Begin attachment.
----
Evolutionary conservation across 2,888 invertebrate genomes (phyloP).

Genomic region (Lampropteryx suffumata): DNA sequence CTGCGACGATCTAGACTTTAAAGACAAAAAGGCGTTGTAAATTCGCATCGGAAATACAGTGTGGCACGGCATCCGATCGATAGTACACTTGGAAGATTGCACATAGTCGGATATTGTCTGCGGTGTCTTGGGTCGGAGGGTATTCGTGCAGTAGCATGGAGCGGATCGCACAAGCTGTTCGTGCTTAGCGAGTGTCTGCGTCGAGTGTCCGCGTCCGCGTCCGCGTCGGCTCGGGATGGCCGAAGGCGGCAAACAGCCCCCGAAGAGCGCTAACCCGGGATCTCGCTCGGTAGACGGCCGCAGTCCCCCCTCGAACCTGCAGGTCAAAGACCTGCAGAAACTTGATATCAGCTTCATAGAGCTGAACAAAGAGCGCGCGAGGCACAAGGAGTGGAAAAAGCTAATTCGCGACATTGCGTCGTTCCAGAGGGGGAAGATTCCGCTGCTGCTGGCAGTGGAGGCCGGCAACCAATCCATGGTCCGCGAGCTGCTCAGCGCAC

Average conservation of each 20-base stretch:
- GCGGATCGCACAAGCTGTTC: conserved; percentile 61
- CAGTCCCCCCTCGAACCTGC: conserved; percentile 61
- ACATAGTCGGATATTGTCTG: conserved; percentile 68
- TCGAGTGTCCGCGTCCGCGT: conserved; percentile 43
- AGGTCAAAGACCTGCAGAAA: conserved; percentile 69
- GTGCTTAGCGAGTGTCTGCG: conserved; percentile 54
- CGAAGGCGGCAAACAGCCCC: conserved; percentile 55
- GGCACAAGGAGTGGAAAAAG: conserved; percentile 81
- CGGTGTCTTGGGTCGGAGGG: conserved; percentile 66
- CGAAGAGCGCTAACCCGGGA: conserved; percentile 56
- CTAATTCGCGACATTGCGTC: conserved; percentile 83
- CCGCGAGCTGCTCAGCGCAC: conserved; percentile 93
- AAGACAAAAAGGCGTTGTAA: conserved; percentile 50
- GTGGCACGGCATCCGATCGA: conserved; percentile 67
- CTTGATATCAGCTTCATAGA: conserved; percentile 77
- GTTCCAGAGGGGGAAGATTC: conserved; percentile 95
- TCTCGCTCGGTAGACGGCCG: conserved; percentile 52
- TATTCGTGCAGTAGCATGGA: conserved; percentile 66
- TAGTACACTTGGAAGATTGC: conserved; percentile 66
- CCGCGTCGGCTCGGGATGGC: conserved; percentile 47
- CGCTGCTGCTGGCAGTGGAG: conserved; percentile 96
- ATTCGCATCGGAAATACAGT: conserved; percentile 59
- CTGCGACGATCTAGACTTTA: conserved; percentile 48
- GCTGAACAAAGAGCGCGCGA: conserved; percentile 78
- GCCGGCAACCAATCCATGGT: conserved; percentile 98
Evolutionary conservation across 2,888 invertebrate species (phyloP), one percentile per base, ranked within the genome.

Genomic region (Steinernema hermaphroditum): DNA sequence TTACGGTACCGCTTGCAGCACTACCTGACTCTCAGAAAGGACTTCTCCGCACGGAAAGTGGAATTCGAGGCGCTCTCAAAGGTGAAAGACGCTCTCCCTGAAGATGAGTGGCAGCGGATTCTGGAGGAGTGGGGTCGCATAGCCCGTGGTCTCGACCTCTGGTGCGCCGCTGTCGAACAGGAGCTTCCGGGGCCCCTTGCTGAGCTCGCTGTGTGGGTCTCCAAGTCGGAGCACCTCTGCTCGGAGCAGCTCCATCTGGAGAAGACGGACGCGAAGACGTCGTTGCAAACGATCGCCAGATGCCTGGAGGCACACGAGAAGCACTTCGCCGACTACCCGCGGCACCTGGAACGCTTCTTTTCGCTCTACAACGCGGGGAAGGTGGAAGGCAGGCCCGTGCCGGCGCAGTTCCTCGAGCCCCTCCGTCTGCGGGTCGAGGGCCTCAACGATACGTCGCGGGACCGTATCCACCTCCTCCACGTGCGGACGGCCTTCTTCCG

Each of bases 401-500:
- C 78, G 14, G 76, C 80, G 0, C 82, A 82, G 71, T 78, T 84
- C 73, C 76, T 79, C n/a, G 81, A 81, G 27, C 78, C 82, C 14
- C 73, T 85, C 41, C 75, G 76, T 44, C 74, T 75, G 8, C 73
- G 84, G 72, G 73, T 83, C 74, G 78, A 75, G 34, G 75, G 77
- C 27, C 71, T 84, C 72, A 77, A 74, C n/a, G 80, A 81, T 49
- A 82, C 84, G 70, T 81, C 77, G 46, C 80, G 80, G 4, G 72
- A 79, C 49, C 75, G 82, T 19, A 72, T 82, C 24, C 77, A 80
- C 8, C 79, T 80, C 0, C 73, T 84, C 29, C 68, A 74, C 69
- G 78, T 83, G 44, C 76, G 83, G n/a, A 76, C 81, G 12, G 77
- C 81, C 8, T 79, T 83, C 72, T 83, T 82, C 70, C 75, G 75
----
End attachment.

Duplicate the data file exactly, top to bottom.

Evolutionary conservation across 2,888 invertebrate genomes (phyloP).

Genomic region (Lampropteryx suffumata): DNA sequence CTGCGACGATCTAGACTTTAAAGACAAAAAGGCGTTGTAAATTCGCATCGGAAATACAGTGTGGCACGGCATCCGATCGATAGTACACTTGGAAGATTGCACATAGTCGGATATTGTCTGCGGTGTCTTGGGTCGGAGGGTATTCGTGCAGTAGCATGGAGCGGATCGCACAAGCTGTTCGTGCTTAGCGAGTGTCTGCGTCGAGTGTCCGCGTCCGCGTCCGCGTCGGCTCGGGATGGCCGAAGGCGGCAAACAGCCCCCGAAGAGCGCTAACCCGGGATCTCGCTCGGTAGACGGCCGCAGTCCCCCCTCGAACCTGCAGGTCAAAGACCTGCAGAAACTTGATATCAGCTTCATAGAGCTGAACAAAGAGCGCGCGAGGCACAAGGAGTGGAAAAAGCTAATTCGCGACATTGCGTCGTTCCAGAGGGGGAAGATTCCGCTGCTGCTGGCAGTGGAGGCCGGCAACCAATCCATGGTCCGCGAGCTGCTCAGCGCAC

Average conservation of each 20-base stretch:
- GCGGATCGCACAAGCTGTTC: conserved; percentile 61
- CAGTCCCCCCTCGAACCTGC: conserved; percentile 61
- ACATAGTCGGATATTGTCTG: conserved; percentile 68
- TCGAGTGTCCGCGTCCGCGT: conserved; percentile 43
- AGGTCAAAGACCTGCAGAAA: conserved; percentile 69
- GTGCTTAGCGAGTGTCTGCG: conserved; percentile 54
- CGAAGGCGGCAAACAGCCCC: conserved; percentile 55
- GGCACAAGGAGTGGAAAAAG: conserved; percentile 81
- CGGTGTCTTGGGTCGGAGGG: conserved; percentile 66
- CGAAGAGCGCTAACCCGGGA: conserved; percentile 56
- CTAATTCGCGACATTGCGTC: conserved; percentile 83
- CCGCGAGCTGCTCAGCGCAC: conserved; percentile 93
- AAGACAAAAAGGCGTTGTAA: conserved; percentile 50
- GTGGCACGGCATCCGATCGA: conserved; percentile 67
- CTTGATATCAGCTTCATAGA: conserved; percentile 77
- GTTCCAGAGGGGGAAGATTC: conserved; percentile 95
- TCTCGCTCGGTAGACGGCCG: conserved; percentile 52
- TATTCGTGCAGTAGCATGGA: conserved; percentile 66
- TAGTACACTTGGAAGATTGC: conserved; percentile 66
- CCGCGTCGGCTCGGGATGGC: conserved; percentile 47
- CGCTGCTGCTGGCAGTGGAG: conserved; percentile 96
- ATTCGCATCGGAAATACAGT: conserved; percentile 59
- CTGCGACGATCTAGACTTTA: conserved; percentile 48
- GCTGAACAAAGAGCGCGCGA: conserved; percentile 78
- GCCGGCAACCAATCCATGGT: conserved; percentile 98
Evolutionary conservation across 2,888 invertebrate species (phyloP), one percentile per base, ranked within the genome.

Genomic region (Steinernema hermaphroditum): DNA sequence TTACGGTACCGCTTGCAGCACTACCTGACTCTCAGAAAGGACTTCTCCGCACGGAAAGTGGAATTCGAGGCGCTCTCAAAGGTGAAAGACGCTCTCCCTGAAGATGAGTGGCAGCGGATTCTGGAGGAGTGGGGTCGCATAGCCCGTGGTCTCGACCTCTGGTGCGCCGCTGTCGAACAGGAGCTTCCGGGGCCCCTTGCTGAGCTCGCTGTGTGGGTCTCCAAGTCGGAGCACCTCTGCTCGGAGCAGCTCCATCTGGAGAAGACGGACGCGAAGACGTCGTTGCAAACGATCGCCAGATGCCTGGAGGCACACGAGAAGCACTTCGCCGACTACCCGCGGCACCTGGAACGCTTCTTTTCGCTCTACAACGCGGGGAAGGTGGAAGGCAGGCCCGTGCCGGCGCAGTTCCTCGAGCCCCTCCGTCTGCGGGTCGAGGGCCTCAACGATACGTCGCGGGACCGTATCCACCTCCTCCACGTGCGGACGGCCTTCTTCCG

Each of bases 401-500:
- C 78, G 14, G 76, C 80, G 0, C 82, A 82, G 71, T 78, T 84
- C 73, C 76, T 79, C n/a, G 81, A 81, G 27, C 78, C 82, C 14
- C 73, T 85, C 41, C 75, G 76, T 44, C 74, T 75, G 8, C 73
- G 84, G 72, G 73, T 83, C 74, G 78, A 75, G 34, G 75, G 77
- C 27, C 71, T 84, C 72, A 77, A 74, C n/a, G 80, A 81, T 49
- A 82, C 84, G 70, T 81, C 77, G 46, C 80, G 80, G 4, G 72
- A 79, C 49, C 75, G 82, T 19, A 72, T 82, C 24, C 77, A 80
- C 8, C 79, T 80, C 0, C 73, T 84, C 29, C 68, A 74, C 69
- G 78, T 83, G 44, C 76, G 83, G n/a, A 76, C 81, G 12, G 77
- C 81, C 8, T 79, T 83, C 72, T 83, T 82, C 70, C 75, G 75